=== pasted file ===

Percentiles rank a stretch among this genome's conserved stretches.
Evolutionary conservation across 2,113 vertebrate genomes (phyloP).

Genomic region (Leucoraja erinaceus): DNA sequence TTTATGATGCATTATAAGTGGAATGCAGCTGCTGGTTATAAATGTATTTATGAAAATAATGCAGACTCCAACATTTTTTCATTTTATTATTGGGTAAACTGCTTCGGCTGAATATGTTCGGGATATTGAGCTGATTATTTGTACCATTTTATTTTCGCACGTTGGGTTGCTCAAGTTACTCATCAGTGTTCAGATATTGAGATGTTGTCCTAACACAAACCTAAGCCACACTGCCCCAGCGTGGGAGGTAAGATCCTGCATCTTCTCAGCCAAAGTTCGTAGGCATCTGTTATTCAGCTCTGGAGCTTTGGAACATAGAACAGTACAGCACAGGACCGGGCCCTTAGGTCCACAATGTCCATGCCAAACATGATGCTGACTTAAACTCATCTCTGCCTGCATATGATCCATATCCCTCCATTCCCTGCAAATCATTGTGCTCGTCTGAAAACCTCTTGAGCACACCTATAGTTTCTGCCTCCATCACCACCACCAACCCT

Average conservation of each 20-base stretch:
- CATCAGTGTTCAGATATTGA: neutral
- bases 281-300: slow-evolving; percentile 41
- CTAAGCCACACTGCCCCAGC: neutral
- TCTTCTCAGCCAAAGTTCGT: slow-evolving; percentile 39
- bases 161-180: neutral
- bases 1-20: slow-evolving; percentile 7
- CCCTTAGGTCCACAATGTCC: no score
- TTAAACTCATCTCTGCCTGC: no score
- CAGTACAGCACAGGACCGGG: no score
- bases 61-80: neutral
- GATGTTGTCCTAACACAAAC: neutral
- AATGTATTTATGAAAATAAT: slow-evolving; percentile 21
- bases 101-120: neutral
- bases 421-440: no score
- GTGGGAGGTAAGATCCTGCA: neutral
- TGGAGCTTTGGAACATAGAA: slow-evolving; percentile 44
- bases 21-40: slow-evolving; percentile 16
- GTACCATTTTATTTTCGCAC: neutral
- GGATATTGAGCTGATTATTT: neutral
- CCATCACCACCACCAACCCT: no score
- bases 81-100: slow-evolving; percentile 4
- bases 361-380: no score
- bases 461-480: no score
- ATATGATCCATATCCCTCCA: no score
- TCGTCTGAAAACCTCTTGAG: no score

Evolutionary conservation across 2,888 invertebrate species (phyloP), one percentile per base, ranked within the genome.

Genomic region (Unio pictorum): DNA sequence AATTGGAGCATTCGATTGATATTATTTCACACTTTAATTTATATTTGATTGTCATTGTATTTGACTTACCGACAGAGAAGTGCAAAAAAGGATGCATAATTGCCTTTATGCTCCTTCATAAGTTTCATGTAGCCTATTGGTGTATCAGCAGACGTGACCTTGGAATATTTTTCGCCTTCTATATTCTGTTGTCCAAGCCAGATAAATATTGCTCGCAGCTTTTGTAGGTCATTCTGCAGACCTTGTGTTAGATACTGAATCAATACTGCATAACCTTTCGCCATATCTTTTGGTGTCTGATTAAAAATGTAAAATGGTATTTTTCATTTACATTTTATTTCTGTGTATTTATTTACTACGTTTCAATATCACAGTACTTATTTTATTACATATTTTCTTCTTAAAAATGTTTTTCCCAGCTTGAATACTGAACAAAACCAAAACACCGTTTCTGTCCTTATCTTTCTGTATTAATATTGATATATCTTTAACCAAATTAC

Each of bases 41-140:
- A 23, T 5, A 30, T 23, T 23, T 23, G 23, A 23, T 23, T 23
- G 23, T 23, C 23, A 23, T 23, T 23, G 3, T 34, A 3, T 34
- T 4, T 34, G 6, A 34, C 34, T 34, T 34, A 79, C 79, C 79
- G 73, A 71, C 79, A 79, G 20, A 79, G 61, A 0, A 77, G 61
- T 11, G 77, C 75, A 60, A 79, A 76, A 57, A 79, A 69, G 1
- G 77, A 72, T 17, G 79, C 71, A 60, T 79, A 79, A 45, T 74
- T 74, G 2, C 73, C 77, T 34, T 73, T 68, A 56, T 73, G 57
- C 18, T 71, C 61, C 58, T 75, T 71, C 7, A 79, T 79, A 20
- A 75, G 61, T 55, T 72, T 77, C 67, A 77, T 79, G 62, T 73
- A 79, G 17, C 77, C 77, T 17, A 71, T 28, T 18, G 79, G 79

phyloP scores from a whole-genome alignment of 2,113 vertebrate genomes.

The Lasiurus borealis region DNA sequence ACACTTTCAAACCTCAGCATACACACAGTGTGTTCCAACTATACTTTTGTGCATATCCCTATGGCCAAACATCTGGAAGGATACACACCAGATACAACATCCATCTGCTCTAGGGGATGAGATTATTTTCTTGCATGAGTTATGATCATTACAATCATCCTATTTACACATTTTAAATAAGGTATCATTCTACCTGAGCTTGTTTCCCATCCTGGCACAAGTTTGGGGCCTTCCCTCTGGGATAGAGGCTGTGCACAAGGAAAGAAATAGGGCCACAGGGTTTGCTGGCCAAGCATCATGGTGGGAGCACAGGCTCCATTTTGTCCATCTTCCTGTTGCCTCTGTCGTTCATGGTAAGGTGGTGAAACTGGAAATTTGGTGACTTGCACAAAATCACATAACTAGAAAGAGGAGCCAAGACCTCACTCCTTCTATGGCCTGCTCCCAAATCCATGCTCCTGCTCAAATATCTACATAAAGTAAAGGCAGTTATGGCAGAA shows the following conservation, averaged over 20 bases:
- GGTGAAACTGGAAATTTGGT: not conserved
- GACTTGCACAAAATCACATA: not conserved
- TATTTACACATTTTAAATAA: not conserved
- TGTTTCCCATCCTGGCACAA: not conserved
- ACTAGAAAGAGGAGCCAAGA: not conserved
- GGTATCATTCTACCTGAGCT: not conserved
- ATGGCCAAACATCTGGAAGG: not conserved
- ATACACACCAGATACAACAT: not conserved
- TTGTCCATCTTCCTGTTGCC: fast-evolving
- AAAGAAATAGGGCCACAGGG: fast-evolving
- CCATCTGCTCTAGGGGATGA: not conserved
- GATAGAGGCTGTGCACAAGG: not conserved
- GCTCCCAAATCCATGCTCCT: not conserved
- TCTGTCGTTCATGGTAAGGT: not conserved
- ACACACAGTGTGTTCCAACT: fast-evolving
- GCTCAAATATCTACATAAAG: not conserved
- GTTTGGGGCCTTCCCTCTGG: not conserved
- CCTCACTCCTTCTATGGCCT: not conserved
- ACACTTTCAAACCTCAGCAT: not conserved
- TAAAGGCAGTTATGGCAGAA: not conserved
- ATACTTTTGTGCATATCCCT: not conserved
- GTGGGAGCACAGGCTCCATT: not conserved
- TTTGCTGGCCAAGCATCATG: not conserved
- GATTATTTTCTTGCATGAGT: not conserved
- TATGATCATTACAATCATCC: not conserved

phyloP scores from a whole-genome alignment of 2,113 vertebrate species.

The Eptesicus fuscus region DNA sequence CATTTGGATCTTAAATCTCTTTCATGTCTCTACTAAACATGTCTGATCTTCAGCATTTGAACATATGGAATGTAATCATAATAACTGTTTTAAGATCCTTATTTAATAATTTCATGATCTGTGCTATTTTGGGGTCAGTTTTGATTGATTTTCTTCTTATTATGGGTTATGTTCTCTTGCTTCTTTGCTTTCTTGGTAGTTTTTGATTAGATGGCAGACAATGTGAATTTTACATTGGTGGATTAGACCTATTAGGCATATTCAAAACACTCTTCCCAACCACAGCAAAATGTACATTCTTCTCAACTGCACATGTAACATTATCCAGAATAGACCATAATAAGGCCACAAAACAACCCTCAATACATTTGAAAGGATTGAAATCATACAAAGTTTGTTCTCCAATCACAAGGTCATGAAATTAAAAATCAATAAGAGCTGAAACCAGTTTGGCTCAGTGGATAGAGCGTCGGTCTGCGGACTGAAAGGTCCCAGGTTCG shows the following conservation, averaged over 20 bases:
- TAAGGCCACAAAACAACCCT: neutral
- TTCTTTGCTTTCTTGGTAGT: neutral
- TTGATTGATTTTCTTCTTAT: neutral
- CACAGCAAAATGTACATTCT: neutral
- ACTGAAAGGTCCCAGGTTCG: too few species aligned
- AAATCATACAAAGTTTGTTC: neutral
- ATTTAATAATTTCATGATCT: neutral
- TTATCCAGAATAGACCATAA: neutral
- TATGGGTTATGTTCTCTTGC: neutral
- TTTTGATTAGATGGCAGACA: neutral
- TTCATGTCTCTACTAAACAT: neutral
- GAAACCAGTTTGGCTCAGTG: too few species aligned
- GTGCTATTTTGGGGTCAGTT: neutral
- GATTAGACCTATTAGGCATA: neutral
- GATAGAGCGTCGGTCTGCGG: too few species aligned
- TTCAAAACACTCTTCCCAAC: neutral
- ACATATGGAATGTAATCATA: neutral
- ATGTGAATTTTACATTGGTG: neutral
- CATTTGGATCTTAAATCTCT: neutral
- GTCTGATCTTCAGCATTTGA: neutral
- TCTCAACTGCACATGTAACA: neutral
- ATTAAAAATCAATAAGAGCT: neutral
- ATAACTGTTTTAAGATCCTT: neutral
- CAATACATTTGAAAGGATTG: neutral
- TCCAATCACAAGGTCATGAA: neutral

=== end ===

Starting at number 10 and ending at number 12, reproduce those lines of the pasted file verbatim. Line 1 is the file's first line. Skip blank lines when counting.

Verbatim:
- bases 1-20: slow-evolving; percentile 7
- CCCTTAGGTCCACAATGTCC: no score
- TTAAACTCATCTCTGCCTGC: no score